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KS3 4Speaking Out Activity

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					Hull Museum Education

Speaking Out Activity KS3/4
Citizenship KS3 curriculum links: Unit 3: Human Rights

History KS3 curriculum links: Unit 15: Black Peoples of America- from slavery to equality?

Citizenship KS4 curriculum links: Unit 1: Human Rights Unit 3: Challenging Racism and Discrimination Unit 4: How and why are laws made?

English KS3/KS4 curriculum links: En1 Speaking and Listening En2 Reading

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Objectives To examine two key speeches by famous individuals in history and investigate how they address the issue of racism. To explore the language used by the famous individuals and the meaning of the speeches in their historical context.

Overview This activity will introduce pupils to the 1789 speech starting I Must Speak by William Wilberforce and the 1963 I Have a Dream speech by Martin Luther King Jr. Both speeches are used to examine racism and attitudes towards black peoples of Great Britain and America, as well as to investigate the roots of racism and discrimination. The speeches are also used to illustrate how language can be used to emote, persuade and appeal to its intended audiences.

Preparation • Download and print enough copies of each of the speeches for pupils, or groups • Pupils could spend some time prior to the activity researching the life and work of William Wilberforce and Martin Luther King Jr • If time permits, pupils should research a little about the social and political background of the speeches in question

Suggested Activity Times 1hr-1hr 20mins

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Suggested Activity Content • Give out copies of the two speeches to pupils or to groups of pupils • Ask a pupil to read out the introduction of the Wilberforce speech • Ask a pupils / pupils to read out the transcript of the Wilberforce speech • As a class or in groups, discuss the following: - Imagine that you are sat in the House of Commons in the 1780s. How does Wilberforce’s speech make you feel? (upset, ashamed, horrified, sad etc?) - What are the main points of Wilberforce’s speech? What does he try to put across to his audience? (That the “middle passage” is the worst part of the slave trade; he believes that the merchants are men of humanity, yet they can’t see what is going on because of the scale of the slave trade; that he believes that if we imagined the terrible scene on board a slave ship, we would think differently about it; that the slave traders are “blinded” because of their vested interest in the trade; that the mortality rate is high during the middle passage; that the slave trade should be abolished.) - What kind of language does Wilberforce use to make you feel this way? (emotive language- makes us feel sad, asks us questions- making us feel like we need to do something) - What do you think was most people’s attitudes towards slaves in Britain, in the eighteenth century? (Didn’t know much about it? Was so far away, it wasn’t important, perhaps they had never seen a black person before etc?) - What reason does Wilberforce give for “human prejudice”? (He says that, because of the enormity of the slave trade, people do not think of slaves as individual people. He also suggests that if we were just to think about the reality of the situation of the slaves, we might be able to understand.)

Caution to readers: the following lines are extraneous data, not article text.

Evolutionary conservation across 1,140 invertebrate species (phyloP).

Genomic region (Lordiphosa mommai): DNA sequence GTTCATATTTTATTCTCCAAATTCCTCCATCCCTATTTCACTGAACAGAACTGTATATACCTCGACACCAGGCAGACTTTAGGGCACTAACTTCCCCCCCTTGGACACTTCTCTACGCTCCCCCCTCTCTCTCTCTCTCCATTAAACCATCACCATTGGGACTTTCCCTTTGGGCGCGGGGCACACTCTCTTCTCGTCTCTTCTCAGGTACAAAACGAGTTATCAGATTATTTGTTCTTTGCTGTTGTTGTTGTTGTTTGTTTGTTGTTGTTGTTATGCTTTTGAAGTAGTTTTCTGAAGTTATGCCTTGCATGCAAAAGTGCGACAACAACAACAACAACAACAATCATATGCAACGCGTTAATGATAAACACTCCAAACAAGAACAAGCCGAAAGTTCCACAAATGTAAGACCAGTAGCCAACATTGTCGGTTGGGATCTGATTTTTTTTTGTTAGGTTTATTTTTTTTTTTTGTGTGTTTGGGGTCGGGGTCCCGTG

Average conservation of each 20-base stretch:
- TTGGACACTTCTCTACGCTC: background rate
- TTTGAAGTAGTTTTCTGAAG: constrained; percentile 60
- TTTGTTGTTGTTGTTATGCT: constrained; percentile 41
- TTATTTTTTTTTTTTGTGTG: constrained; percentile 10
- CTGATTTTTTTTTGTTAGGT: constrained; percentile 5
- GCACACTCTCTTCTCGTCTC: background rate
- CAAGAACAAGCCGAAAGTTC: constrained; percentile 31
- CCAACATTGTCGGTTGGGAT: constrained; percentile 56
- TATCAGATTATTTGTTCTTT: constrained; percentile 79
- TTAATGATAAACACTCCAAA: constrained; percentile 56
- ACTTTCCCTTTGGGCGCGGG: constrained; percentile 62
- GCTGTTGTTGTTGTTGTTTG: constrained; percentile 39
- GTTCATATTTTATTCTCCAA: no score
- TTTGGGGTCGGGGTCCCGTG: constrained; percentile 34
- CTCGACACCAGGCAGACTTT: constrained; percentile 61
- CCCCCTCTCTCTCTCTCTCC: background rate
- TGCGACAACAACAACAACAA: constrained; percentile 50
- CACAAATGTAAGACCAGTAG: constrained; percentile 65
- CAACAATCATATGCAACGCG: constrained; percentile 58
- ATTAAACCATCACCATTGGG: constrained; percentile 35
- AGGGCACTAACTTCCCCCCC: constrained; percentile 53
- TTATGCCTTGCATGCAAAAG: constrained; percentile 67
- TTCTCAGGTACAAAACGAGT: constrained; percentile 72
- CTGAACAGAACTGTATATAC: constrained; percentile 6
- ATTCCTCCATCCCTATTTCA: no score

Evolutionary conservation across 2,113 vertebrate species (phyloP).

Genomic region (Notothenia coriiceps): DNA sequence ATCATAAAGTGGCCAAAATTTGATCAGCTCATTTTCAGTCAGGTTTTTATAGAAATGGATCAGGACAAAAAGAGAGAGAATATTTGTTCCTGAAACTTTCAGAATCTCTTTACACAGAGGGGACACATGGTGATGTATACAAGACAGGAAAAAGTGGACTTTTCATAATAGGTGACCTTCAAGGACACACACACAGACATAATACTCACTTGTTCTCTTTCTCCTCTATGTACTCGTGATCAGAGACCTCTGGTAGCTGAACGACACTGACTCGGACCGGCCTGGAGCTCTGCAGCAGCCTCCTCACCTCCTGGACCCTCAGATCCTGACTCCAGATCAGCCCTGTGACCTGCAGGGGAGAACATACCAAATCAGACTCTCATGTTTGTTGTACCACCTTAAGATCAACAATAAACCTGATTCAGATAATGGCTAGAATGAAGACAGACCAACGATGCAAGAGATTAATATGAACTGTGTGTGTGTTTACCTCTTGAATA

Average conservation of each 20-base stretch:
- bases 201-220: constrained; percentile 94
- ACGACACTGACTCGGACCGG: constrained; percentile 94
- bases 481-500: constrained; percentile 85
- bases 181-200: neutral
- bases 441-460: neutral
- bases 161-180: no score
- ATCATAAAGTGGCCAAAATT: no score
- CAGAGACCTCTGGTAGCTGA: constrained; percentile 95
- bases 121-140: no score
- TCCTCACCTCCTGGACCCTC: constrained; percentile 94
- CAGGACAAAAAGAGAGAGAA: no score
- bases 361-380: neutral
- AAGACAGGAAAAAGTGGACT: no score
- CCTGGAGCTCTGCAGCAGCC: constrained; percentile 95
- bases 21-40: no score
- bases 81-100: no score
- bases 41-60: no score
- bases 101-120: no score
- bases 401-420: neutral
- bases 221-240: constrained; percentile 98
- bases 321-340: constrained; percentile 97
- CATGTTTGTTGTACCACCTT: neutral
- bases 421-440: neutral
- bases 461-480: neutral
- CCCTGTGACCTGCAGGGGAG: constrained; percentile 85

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- What does Wilberforce mean when he says that the “interests” of certain people has meant that a thick “film” has been draw across people’s eyes? (People have been blinded by what the merchants, slave traders and owners have told them / or that the merchants / traders are blinded by the vested interest they have in slavery- money, social standing etc.) • Ask a pupil to read out the introduction of the Martin Luther King speech • Ask a pupils / pupils to read out the transcript of the Martin Luther King speech • As a class or in groups, discuss the following: - Imagine that you are listening to Martin Luther King’s speech in Washington DC in 1963. How does his speech make you feel? (sad, proud, excited, motivated, ashamed etc? ) - What are the main points of Martin Luther King’s speech? What does he try to put across to his audience? (that black Americans are not free, black Americans must stand together to fight this injustice, that black Americans are god’s children too, that peaceful protest must be used, that one day black Americans will be free and will be treated as equals.) - How does Martin Lither King refer to slavery in the past? (Black Americans are still “crippled” by segregation and wear chains of “discrimination” etc.)Why does he do this? - What do you think most white Americans would feel about this speech in 1963? Why? - What does Martin Luther King say about the American Declaration of Independence? (That it was written for every citizen of the United States, black or white)

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- In what way does Martin Luther Kings say that peaceful protest should be used? Why do you think he wished black Americans to use peaceful protest? (Respect, religion, so as not to commit a wrongful deed, dignity etc) - How does Martin Luther King advise black Americans to thin of white Americans? (They must not distrust all white Americans, they must treat them as equals too.) Why do you think Martin Luther King wanted this?

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Description: KS3 4Speaking Out Activity